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On Oct. 14, in what some might call a Major Flex™, the Disney+ Twitter account blessed its attentive observers with a deluge of movies and shows that will be available for consumption when the seven-dollar-per-month streaming service goes live on Nov. 12. A few of its available options are original, but the majority are from Disney’s incomparable archive.
Today, I scrolled through the last few dozen tweets for a few minutes, and then, exasperated with my seeming lack of progress, rapidly thumbed through decades of Disney in reverse. My variegated reactions to the images and titles on the list, indubitably colored by nostalgia and “remake” fatigue, can be essentialized into three groups: “Wait, what?”, “This sh*t is how old?”, and “I miss my Mommy.”
There are bad titles, and then there is “High School Musical: The Musical: The Series.” I doubt the new series will be as sexy as some good ol’ Zac Efron, Corbin Bleu, and Vanessa Hudgens, but it would have to be worse than “The Last Airbender” to live up to its name.
Bad titles seem to be a long-standing Disney weakness. In 1972 the ailment was particularly pronounced, with “Justin Morgan Had a Horse” and “The Biscuit Eater” managing to slip through the cracks in the same 12 months. Not to be ignored, “The Cat From Outer Space” (1978), “Mr. Boogedy” (1986), and “The Secret of The Magic Gourd” (2007) are a few other films with names that border on self-parody.
Titles, though, are not all that stupefied me during my Twitter scrolling. I was shocked at how ridiculously antiquated and borderline insensitive the cover art of several of the older films was. “Swiss Family Robinson” (1940), which I have never seen and likely never will, has a poster so pasty and profuse with bad hairdos that it would shock a titter out of a closing prosecutor. It is, however, an above average film, according to IMDB. “Davy Crockett: King of the Wild Frontier” (1955), on the other hand, appears a bit too Brian Kemp-meets-Manifest Destiny for my liking.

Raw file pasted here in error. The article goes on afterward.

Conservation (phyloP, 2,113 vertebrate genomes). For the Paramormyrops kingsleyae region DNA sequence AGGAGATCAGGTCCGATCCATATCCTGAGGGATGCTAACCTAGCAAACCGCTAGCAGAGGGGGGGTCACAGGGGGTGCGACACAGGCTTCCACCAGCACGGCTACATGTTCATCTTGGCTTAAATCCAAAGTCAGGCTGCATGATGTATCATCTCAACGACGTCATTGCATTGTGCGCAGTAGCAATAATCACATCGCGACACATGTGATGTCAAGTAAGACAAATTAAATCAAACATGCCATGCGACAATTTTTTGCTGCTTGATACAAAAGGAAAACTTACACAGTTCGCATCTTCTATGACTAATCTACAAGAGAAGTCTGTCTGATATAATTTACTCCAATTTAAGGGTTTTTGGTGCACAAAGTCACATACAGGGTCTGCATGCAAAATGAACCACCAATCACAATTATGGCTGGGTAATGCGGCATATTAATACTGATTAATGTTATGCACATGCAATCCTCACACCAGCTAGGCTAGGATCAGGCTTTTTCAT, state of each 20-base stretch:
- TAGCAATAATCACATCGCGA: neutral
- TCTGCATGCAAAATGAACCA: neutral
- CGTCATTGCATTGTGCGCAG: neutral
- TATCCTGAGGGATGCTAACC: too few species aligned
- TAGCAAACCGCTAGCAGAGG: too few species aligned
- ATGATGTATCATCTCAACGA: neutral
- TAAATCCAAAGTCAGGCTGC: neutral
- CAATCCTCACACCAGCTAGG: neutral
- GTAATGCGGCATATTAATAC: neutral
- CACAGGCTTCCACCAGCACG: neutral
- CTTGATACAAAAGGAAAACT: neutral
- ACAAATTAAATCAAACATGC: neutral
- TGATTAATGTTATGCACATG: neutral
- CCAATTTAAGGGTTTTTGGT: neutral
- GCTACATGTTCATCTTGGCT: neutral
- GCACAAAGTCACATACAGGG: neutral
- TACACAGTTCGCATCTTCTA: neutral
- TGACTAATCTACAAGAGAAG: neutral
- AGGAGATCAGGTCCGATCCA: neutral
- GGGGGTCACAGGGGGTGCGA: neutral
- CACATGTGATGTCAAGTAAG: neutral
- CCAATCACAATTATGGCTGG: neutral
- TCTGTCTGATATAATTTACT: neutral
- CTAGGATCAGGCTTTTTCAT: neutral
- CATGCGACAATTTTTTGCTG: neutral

“This sh*t is how old?”
“This sh*t is how old?”
The first two titular raindrops in the Disney+ downpour were “Snow White and the Seven Dwarfs” (1937) and “Pinocchio” (1940). I watched both of these films back in the days when applesauce and Disney ruled my afternoons instead of homework, but I had no idea that they were older than my grandpa.
Most Disney movies were, in fact, produced before I blessed the world with my presence. Other classics like “The Jungle Book” (1967), “Peter Pan” (1953), and “Dumbo” (1941) are also much older than I previously thought. I guess I never really looked at release dates as a kid.
Films like these have shaped generations past and present, and will continue to shape the prepubescent days of those to come (and the adult ones, for those like me). On one hand, it fashions a widely accessible form of magic. On the other, it inoculates each group of new observers with the thinly veiled social messages coded into many of Disney’s films, manifested, for example, in the crows in “Dumbo,” the hyenas in “The Lion King,” and the dialect of the monkeys in “The Jungle Book.” The very first Disney cartoon was, afterall, to the tune of song straight from a Minstrel show.
“I miss my Mommy.”
“I miss my Mommy.”
College is tough, but nothing makes me miss my mom like “The Lion King,” which we watched together several times in both cinematic and theatrical form. Homesickness and nostalgia hit me hard scrolling through titles like “The Incredibles” (2004), “Ratatouille” (2007), and “Meet the Robinsons” (2007) as well.
To rehash the collective magic of Disney Movies mentioned above, rewatching some of these movies with friends might be a cool way to connect with one another or to others who are different from you. Not everyone will have watched them, but it is probably more likely that an English major and a Chemistry major are interested in “The Incredibles” than in each other’s classes.
Some aspects of Disney+, like “The Mandalorian,” look promising, and many others not quite. One thing is for certain though: Disney has not deviated far from its tried and true formula for success.
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